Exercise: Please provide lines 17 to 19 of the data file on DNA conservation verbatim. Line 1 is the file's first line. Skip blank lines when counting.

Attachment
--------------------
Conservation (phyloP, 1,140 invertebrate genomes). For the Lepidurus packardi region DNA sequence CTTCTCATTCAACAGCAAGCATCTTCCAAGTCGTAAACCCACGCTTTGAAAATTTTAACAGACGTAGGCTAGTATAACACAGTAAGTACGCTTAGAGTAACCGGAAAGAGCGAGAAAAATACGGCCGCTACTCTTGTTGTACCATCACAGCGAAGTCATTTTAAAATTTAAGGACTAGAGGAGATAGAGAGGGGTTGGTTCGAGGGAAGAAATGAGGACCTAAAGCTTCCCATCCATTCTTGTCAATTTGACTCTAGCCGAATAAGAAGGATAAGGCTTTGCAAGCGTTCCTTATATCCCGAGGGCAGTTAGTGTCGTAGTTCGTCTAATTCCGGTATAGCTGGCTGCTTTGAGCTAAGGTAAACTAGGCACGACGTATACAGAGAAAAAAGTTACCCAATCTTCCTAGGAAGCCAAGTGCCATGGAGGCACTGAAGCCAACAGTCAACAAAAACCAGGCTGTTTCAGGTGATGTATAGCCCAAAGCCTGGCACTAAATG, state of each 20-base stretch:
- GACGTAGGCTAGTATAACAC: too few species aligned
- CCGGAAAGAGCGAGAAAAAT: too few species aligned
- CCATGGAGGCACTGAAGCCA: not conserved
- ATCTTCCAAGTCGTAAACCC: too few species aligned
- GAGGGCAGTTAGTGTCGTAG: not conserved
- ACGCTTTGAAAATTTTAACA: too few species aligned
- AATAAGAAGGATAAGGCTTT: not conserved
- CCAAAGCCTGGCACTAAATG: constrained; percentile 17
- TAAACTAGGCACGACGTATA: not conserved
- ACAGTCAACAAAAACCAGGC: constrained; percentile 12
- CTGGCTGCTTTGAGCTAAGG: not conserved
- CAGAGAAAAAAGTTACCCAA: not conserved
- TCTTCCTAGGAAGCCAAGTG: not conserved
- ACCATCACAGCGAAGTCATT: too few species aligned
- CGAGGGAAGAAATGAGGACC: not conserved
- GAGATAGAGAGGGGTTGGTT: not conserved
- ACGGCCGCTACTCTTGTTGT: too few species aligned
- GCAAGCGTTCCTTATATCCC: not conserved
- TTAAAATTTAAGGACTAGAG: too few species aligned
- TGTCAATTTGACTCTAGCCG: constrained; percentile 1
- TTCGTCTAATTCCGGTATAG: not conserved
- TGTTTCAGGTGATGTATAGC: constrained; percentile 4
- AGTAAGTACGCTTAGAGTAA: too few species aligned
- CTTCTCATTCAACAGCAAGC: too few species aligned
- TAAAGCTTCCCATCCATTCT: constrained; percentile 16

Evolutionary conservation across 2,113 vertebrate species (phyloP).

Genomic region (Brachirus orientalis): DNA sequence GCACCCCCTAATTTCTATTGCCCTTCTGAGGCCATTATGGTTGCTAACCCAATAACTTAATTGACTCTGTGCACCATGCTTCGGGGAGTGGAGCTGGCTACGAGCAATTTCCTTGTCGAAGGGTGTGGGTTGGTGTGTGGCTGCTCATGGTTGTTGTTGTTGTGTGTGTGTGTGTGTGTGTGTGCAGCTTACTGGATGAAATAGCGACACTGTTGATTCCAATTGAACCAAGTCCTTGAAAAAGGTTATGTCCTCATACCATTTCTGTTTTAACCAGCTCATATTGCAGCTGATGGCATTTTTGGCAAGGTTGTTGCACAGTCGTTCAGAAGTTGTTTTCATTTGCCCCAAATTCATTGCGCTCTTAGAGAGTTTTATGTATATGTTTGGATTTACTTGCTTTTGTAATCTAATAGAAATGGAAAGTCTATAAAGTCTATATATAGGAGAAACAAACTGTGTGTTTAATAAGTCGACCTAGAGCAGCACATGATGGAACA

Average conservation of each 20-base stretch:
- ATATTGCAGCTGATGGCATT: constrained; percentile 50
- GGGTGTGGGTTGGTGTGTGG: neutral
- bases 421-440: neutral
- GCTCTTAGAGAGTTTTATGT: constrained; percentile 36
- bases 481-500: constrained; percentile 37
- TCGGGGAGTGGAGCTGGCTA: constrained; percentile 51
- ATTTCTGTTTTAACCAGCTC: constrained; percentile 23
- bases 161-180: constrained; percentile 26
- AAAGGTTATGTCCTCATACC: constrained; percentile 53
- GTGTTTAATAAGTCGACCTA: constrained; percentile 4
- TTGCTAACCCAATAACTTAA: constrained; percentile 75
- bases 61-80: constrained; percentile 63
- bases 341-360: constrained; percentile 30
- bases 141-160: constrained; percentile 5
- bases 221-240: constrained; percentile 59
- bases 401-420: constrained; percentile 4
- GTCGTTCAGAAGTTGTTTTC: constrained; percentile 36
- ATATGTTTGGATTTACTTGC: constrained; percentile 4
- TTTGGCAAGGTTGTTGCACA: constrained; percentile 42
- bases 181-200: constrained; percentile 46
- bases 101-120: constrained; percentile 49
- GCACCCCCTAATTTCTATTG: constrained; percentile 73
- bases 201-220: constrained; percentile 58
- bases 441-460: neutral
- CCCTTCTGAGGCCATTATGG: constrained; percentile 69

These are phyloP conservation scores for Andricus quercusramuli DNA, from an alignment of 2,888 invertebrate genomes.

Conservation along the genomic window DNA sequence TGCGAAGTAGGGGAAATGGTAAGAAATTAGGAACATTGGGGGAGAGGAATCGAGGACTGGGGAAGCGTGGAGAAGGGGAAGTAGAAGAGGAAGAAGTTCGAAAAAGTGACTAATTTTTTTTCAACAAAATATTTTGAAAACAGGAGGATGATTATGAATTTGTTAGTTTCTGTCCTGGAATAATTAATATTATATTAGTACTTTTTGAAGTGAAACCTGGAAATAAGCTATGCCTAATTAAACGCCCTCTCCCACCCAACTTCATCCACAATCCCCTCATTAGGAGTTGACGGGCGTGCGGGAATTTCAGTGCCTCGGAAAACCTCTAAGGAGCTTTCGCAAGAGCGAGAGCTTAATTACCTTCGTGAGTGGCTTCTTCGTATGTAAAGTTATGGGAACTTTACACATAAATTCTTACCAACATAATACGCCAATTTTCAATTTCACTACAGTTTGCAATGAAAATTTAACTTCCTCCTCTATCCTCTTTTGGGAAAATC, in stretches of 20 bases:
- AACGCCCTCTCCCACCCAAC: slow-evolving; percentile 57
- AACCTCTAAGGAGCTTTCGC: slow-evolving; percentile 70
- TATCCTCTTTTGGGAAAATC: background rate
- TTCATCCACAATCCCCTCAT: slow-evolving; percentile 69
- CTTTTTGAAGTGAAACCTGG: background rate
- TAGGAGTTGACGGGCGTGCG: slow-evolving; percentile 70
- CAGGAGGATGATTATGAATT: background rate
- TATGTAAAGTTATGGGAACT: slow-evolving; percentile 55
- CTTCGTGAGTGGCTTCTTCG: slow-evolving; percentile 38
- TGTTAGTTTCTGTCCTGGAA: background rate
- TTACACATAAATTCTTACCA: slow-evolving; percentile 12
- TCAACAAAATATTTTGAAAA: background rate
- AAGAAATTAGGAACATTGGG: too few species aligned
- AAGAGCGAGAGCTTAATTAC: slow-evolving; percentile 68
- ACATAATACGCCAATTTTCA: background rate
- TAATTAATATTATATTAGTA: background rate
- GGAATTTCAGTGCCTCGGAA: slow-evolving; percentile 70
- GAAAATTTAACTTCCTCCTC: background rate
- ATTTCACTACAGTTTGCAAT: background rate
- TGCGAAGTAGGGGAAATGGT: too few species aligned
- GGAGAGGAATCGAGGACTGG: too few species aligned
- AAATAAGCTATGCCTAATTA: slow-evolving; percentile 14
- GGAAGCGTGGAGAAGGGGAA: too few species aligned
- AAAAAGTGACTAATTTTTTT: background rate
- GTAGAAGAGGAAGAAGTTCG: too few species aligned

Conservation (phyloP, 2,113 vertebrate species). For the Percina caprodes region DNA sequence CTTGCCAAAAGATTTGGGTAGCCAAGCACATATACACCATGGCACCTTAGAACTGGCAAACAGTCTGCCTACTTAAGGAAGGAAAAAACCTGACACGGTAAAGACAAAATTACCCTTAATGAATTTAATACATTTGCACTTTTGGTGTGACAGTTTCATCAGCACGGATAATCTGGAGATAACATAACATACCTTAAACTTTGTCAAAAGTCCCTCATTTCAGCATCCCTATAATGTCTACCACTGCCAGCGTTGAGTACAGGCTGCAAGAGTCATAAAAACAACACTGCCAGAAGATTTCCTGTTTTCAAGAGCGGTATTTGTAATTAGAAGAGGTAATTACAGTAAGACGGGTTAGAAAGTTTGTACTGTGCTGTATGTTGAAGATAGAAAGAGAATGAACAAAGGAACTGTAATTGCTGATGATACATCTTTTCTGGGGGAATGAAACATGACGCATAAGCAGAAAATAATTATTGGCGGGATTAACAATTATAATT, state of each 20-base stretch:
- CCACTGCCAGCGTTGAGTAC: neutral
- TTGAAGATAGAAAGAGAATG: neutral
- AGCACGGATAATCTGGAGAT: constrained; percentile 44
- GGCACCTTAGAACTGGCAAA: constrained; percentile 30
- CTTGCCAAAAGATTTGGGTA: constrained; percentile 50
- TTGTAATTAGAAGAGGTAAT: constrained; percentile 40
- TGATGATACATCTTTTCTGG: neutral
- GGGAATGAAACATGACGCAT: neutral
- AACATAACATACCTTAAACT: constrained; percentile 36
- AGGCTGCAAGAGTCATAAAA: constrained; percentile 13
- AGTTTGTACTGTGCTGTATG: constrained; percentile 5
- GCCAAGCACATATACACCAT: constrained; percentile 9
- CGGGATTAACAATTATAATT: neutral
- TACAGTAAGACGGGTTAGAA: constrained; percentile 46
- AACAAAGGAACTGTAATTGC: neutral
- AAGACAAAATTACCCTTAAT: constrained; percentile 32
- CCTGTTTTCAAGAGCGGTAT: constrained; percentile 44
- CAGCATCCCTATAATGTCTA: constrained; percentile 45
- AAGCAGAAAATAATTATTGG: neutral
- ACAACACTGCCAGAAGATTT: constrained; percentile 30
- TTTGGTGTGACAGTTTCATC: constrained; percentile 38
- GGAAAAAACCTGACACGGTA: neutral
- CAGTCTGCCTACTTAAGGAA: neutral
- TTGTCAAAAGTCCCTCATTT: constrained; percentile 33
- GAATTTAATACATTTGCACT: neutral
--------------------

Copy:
- GAGATAGAGAGGGGTTGGTT: not conserved
- ACGGCCGCTACTCTTGTTGT: too few species aligned
- GCAAGCGTTCCTTATATCCC: not conserved